Exposure to diphtheria toxin during the juvenile period impairs both inner and outer hair cells in C57BL/6 mice
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Diphtheria toxin (DT) administration into transgenic mice that express the DT receptor (DTR) under control of specific promoters is often used for cell ablation studies in vivo. Because DTR is not expressed in mice, DT injection has been assumed to be nontoxic to cells in vivo. In this study, we demonstrated that DT application during the juvenile stage leads to hearing loss in wild-type mice. Auditory brainstem response measurement showed severe hearing loss in C57BL/6 mice administered DT during the juvenile period, and the hearing loss persisted into adulthood. However, ototoxicity did not occur when DT was applied on postnatal day 28 or later. Histological studies demonstrated that hearing loss was accompanied by significant degeneration of inner and outer hair cells (HCs), as well as spiral ganglion neurons. Scanning electron microscopy showed quick degeneration of inner HCs within 3 days and gradual degeneration of outer HCs within 1 week. These results demonstrated that DT has ototoxic action on C57BL/6 mice during the juvenile period, but not thereafter, and the hearing loss was due to degeneration of inner and outer HCs by unknown DT-related mechanisms.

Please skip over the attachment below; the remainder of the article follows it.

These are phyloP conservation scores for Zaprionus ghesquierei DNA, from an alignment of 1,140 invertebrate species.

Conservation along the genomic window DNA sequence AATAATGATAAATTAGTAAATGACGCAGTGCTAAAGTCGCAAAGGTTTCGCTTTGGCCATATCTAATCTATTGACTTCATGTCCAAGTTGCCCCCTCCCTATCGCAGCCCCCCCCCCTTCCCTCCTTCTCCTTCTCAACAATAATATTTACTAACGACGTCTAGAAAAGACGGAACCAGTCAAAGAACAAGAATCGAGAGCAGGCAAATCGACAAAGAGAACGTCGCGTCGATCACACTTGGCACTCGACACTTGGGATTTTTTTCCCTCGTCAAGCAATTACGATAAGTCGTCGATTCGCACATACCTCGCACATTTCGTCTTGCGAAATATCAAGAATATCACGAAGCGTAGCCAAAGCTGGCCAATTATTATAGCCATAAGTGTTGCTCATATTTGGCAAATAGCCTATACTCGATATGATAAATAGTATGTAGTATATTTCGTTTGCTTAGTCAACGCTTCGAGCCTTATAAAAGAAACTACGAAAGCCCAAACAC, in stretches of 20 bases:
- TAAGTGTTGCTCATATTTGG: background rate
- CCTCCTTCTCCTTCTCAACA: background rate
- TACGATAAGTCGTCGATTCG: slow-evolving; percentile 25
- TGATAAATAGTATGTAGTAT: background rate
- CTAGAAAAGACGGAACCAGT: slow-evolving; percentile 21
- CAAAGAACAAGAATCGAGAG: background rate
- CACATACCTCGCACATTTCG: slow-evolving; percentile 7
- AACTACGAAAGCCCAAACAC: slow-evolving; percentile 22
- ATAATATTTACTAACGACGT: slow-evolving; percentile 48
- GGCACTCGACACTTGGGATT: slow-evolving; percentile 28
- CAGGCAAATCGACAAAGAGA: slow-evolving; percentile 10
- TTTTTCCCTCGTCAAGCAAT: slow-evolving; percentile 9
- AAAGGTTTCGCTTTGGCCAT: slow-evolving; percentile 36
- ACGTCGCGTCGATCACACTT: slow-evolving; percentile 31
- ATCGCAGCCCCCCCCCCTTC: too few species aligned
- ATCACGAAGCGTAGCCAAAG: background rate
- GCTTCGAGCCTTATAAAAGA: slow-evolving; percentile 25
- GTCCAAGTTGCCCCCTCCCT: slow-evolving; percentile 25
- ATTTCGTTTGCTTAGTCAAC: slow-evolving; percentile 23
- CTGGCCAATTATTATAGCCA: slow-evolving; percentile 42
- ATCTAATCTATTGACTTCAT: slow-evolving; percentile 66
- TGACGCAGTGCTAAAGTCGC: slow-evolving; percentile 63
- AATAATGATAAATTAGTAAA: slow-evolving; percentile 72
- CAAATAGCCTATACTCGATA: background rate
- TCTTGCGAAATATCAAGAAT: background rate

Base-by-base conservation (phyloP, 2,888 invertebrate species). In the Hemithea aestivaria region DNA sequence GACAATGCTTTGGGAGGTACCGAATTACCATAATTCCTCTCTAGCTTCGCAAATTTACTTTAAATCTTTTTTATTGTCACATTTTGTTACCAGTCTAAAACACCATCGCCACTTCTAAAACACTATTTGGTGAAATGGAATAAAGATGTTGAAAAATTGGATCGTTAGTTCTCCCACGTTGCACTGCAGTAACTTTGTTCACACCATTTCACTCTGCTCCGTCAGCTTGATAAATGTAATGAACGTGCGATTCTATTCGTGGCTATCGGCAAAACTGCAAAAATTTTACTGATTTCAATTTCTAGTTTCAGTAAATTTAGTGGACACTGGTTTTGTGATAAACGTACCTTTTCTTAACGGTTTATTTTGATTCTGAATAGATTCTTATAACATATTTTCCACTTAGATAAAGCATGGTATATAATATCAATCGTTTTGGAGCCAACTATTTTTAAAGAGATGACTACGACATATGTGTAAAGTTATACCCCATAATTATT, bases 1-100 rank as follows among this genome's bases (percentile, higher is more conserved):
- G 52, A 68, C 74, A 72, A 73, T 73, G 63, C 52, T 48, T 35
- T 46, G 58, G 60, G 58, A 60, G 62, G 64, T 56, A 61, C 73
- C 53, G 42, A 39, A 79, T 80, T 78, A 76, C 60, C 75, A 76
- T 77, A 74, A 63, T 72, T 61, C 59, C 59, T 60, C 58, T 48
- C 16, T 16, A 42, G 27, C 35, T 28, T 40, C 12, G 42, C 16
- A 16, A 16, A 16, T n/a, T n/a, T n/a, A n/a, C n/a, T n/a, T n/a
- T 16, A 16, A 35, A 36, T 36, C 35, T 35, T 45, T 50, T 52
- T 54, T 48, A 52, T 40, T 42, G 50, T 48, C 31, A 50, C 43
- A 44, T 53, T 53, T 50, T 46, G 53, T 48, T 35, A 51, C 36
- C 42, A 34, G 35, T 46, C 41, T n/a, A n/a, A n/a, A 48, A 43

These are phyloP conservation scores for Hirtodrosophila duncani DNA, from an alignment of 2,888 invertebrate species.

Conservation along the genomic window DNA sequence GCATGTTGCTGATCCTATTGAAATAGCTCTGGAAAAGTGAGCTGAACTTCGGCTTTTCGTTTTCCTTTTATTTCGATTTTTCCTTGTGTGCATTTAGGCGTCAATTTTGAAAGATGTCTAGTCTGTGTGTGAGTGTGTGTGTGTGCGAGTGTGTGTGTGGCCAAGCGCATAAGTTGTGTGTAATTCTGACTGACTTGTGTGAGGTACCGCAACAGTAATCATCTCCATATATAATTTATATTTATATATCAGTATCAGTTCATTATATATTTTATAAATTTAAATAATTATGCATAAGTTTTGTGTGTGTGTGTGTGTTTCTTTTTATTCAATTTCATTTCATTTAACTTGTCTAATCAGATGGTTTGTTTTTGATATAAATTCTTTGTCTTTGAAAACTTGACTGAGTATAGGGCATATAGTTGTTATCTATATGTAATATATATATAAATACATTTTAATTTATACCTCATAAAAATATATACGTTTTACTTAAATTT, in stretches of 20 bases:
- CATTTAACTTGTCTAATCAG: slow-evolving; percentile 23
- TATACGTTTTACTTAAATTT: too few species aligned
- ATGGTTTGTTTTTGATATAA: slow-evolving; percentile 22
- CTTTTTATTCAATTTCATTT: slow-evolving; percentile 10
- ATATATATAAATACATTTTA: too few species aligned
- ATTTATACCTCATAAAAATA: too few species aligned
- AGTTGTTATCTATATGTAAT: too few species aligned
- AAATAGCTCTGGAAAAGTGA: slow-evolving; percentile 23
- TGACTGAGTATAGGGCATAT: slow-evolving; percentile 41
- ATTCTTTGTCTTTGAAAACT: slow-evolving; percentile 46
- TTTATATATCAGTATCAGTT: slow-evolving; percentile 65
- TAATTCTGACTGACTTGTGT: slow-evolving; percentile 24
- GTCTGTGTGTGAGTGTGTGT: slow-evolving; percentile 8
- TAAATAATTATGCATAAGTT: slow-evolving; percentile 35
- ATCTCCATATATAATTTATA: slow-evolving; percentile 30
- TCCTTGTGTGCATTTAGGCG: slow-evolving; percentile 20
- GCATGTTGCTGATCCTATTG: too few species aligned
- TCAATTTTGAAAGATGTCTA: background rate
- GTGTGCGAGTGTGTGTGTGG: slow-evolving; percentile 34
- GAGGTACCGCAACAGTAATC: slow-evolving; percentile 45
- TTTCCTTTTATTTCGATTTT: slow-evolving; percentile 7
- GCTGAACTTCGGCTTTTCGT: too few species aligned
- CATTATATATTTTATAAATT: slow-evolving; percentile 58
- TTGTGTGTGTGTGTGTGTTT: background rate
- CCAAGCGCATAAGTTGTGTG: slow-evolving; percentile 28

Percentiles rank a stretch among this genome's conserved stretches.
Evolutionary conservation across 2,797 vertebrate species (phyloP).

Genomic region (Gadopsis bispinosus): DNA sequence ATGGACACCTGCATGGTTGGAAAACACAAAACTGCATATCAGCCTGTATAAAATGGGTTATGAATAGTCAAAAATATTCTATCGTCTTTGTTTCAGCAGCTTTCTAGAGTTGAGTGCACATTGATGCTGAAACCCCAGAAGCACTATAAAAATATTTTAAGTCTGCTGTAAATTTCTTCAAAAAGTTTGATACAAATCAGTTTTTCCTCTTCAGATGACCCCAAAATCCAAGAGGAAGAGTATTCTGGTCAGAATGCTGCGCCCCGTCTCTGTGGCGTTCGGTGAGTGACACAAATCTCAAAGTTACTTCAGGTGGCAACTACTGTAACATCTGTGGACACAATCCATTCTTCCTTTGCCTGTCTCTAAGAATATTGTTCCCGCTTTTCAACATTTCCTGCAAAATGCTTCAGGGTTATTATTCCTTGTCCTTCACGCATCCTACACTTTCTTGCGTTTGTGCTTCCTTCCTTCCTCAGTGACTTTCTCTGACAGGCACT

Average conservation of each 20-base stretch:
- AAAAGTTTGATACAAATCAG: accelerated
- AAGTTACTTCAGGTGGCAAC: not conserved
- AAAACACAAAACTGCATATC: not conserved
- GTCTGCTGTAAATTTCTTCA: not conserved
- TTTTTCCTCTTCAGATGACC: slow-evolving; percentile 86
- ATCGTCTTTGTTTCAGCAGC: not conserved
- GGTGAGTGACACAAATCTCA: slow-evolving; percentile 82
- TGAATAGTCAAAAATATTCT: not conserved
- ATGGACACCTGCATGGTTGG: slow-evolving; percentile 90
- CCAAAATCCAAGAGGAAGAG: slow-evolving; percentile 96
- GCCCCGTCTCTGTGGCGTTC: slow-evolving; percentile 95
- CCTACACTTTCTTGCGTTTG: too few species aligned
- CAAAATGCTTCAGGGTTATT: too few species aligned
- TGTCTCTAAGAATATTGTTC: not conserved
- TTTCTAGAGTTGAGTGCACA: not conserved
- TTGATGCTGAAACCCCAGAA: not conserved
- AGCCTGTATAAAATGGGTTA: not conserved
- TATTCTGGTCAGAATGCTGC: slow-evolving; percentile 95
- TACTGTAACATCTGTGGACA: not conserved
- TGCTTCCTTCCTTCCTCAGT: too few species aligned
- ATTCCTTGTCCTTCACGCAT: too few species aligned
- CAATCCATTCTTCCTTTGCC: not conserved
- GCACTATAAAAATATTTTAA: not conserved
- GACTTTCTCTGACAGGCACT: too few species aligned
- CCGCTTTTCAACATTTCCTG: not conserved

Neuroscience (351), 15-23, 2017-05-20